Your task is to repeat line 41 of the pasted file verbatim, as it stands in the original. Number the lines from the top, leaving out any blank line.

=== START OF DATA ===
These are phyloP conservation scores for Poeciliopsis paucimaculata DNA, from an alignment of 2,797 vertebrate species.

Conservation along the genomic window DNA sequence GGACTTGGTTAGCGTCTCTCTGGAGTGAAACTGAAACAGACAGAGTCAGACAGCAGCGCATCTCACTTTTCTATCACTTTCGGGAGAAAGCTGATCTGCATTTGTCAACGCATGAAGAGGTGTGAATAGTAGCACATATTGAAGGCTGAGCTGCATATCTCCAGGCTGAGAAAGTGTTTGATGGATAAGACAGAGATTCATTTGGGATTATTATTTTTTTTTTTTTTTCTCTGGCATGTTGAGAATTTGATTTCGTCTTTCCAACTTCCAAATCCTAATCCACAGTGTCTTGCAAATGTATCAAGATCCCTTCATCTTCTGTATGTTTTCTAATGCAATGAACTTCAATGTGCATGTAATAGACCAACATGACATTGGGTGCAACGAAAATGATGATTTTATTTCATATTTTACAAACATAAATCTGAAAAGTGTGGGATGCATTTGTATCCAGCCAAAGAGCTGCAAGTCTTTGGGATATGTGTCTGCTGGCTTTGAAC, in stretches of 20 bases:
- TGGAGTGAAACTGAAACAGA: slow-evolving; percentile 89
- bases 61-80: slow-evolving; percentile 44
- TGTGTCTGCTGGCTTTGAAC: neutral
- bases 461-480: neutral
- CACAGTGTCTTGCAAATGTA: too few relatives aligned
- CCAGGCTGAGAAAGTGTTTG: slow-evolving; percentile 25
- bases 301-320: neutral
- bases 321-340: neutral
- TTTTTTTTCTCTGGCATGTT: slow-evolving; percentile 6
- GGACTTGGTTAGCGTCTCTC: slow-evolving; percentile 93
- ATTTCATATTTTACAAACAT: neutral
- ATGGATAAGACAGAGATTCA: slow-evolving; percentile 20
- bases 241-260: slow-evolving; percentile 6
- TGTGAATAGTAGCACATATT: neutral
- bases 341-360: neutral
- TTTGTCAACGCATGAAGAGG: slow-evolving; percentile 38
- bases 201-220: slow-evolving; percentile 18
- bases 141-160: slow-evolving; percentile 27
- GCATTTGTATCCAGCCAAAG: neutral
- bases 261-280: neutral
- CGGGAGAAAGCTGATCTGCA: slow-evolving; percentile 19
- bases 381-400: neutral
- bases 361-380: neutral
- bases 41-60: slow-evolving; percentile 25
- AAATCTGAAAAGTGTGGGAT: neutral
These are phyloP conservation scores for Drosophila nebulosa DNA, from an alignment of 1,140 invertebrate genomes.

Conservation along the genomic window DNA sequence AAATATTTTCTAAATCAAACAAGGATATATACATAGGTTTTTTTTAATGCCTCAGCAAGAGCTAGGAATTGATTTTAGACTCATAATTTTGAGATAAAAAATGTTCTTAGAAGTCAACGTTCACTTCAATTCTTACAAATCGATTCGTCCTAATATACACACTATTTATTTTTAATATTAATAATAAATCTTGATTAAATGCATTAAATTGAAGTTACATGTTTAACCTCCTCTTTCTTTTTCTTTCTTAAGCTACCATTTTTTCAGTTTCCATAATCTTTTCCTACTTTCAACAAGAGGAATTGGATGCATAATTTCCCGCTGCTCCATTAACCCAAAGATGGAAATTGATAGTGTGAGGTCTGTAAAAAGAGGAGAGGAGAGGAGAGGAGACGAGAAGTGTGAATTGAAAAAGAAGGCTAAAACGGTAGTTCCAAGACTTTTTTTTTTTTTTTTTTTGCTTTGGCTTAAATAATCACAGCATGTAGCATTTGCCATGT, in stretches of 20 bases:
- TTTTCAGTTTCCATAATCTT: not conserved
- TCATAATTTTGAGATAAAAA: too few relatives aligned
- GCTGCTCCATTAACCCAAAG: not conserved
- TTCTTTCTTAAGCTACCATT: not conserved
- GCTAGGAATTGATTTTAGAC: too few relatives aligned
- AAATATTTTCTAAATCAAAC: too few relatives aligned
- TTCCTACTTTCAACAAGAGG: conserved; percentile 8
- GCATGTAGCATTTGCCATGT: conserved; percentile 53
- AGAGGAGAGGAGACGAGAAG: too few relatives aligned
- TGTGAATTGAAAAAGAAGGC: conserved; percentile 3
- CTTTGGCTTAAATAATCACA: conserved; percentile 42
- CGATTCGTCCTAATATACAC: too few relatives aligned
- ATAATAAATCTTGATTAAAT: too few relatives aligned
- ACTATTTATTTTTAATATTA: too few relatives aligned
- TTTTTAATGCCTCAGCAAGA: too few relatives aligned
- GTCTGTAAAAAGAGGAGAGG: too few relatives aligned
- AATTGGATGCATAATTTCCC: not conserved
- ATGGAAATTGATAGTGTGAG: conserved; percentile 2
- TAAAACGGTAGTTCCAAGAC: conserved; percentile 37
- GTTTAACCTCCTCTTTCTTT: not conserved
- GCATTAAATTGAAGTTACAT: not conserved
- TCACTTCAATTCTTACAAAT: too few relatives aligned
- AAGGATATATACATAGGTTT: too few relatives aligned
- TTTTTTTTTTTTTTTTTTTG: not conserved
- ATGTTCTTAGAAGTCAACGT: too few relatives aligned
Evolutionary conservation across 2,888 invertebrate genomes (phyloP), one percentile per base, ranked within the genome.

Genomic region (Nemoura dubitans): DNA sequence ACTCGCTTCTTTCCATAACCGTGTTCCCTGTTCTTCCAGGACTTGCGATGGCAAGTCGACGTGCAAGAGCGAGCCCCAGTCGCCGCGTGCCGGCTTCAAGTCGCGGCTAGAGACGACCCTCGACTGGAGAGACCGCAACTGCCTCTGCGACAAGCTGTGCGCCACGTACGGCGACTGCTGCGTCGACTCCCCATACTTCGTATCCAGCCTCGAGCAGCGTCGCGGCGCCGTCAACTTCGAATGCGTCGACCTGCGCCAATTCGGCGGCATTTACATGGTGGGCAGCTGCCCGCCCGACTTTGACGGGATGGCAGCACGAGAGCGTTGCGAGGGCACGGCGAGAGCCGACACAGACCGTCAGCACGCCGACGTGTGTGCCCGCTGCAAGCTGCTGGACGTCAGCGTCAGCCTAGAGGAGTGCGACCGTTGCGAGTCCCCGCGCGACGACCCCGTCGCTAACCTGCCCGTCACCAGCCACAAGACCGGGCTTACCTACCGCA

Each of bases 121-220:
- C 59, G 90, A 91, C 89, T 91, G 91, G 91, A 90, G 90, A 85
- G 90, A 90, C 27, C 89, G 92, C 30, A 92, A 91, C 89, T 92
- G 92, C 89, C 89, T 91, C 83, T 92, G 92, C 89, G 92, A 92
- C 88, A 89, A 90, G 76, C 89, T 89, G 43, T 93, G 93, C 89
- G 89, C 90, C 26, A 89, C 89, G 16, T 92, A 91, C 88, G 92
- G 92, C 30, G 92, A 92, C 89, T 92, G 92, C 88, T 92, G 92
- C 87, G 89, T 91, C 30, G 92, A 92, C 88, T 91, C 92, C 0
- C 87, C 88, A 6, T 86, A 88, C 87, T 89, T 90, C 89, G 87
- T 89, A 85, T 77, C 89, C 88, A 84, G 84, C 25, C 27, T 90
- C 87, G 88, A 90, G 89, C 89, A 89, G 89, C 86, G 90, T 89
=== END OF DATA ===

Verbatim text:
- CGATTCGTCCTAATATACAC: too few relatives aligned